Introduction: ‘Look up!’ When things or situations look up, we usually understand this to mean that they increase in quality or value; if there’s a person we look up to, this is someone we have respect for. Looking up means a change in how we view things or people and usually involves an improvement of some kind or a positive response.

There was once a young tourist who found herself fortunate enough to be exploring Manhattan in New York. After a long day of sightseeing, the traveller had the Empire State Building as the last place on her list to visit. Her eyes were glued to the screen of her phone, trying to make sense of the map and looking for the little blue dot which would tell her that she had reached her destination, but to no avail. She was hopelessly lost. In true tourist fashion, the woman hailed a yellow New York cab and, with a slight hint of desperation in her voice, wearily pleaded with the taxi driver to take her to the Empire State Building. The taxi driver looked somewhat confused at this, so the woman frustratedly repeated the request. ‘Please can you take me to the Empire State Building!’ Calmly and with a smile on his face, the taxi driver pointed upwards. ‘You were here all along!’ he laughed. ‘You just needed to look up.’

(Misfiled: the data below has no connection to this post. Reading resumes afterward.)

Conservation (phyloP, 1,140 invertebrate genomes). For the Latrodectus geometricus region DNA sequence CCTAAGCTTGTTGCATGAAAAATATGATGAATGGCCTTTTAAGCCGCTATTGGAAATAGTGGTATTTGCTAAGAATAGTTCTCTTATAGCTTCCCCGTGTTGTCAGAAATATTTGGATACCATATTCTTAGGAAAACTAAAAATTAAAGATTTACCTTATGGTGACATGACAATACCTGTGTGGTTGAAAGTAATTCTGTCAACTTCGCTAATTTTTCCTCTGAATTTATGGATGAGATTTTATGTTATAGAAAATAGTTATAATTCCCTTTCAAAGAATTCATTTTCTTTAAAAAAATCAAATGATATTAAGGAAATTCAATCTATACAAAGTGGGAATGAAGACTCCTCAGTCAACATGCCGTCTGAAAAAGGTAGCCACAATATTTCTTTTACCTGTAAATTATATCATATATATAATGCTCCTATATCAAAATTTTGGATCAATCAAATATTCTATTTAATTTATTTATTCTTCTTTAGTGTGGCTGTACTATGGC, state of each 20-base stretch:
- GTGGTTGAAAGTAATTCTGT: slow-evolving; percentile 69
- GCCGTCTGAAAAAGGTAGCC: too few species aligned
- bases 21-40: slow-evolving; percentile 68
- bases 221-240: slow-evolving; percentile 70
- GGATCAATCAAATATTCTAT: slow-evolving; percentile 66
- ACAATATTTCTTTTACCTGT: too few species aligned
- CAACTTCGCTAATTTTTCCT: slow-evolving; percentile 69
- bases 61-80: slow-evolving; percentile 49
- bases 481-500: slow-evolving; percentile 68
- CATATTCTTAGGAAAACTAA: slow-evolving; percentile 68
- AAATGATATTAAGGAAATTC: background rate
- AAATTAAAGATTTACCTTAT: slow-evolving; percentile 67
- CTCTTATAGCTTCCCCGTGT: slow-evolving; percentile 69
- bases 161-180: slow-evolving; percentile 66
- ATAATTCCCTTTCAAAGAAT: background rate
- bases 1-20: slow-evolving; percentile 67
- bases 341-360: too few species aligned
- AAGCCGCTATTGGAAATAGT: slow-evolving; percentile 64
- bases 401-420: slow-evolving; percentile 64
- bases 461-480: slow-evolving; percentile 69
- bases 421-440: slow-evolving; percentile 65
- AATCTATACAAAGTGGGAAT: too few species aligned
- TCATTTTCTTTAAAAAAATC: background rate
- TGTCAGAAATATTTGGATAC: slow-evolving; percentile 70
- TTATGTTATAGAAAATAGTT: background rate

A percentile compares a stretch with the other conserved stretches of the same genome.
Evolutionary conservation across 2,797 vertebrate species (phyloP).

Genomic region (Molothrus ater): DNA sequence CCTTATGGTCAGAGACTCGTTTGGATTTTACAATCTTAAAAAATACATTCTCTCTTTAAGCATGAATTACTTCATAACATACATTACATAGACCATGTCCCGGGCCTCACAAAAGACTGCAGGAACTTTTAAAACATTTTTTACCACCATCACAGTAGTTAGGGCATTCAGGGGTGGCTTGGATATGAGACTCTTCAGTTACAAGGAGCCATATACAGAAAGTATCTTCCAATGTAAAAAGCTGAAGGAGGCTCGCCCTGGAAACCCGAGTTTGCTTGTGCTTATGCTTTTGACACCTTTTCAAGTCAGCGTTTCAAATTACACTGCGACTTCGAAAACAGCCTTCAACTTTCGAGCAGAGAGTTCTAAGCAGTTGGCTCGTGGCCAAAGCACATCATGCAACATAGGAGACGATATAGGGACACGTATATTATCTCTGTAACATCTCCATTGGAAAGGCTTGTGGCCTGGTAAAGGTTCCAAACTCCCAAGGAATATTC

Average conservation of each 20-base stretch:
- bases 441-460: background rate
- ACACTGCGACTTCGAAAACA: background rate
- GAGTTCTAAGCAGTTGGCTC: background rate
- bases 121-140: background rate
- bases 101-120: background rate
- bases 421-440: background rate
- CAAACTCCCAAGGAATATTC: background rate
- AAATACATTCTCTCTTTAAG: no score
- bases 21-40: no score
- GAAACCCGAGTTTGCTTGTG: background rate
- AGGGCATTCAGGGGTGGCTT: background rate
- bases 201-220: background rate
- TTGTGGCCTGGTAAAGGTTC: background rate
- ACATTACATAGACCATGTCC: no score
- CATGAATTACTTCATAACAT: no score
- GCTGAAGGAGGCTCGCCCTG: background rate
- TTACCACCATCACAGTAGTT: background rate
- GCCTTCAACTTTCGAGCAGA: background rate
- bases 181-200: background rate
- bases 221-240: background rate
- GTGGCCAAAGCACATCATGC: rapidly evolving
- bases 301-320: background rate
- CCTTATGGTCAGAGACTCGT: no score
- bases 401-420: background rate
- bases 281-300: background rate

In his letter to the Colossians, the church in Colossae, Paul is reminding the people there not to lose their focus or be distracted by the things around them, but to keep their focus on Jesus Christ and the things around him.

Look up! This idea of looking up and changing our perspective is a frequent message throughout the Bible.

  • In times of trouble or difficulty, the Psalmist reminds us, I lift up my eyes to the mountains, where does my help come from? My help comes from the Lord, the Maker of heaven and earth. Psalm 121
  • When miraculously feeding the five thousand, Jesus keeps his focus on the Father. Mark 6:41 says, Taking the five loaves and the two fish and looking up to heaven, he [Jesus] gave thanks and broke the loaves.

On each occasion, in times of blessing and challenge, the direction is upwards, towards God.

  • Paul reminds the Colossians to do the same. They are being distracted by the demands of those around them, the teaching of other religions and ‘earthly things’ (3:2). Or as The Message describes it, ‘Don’t shuffle along, eyes to the ground, absorbed with the things right in front of you.’
  • In the Old Testament, as described in Genesis 15:5, God made his covenant with Abram, saying, Look up at the sky and count the stars, if indeed you can count them. Then he said to him, So shall your offspring be.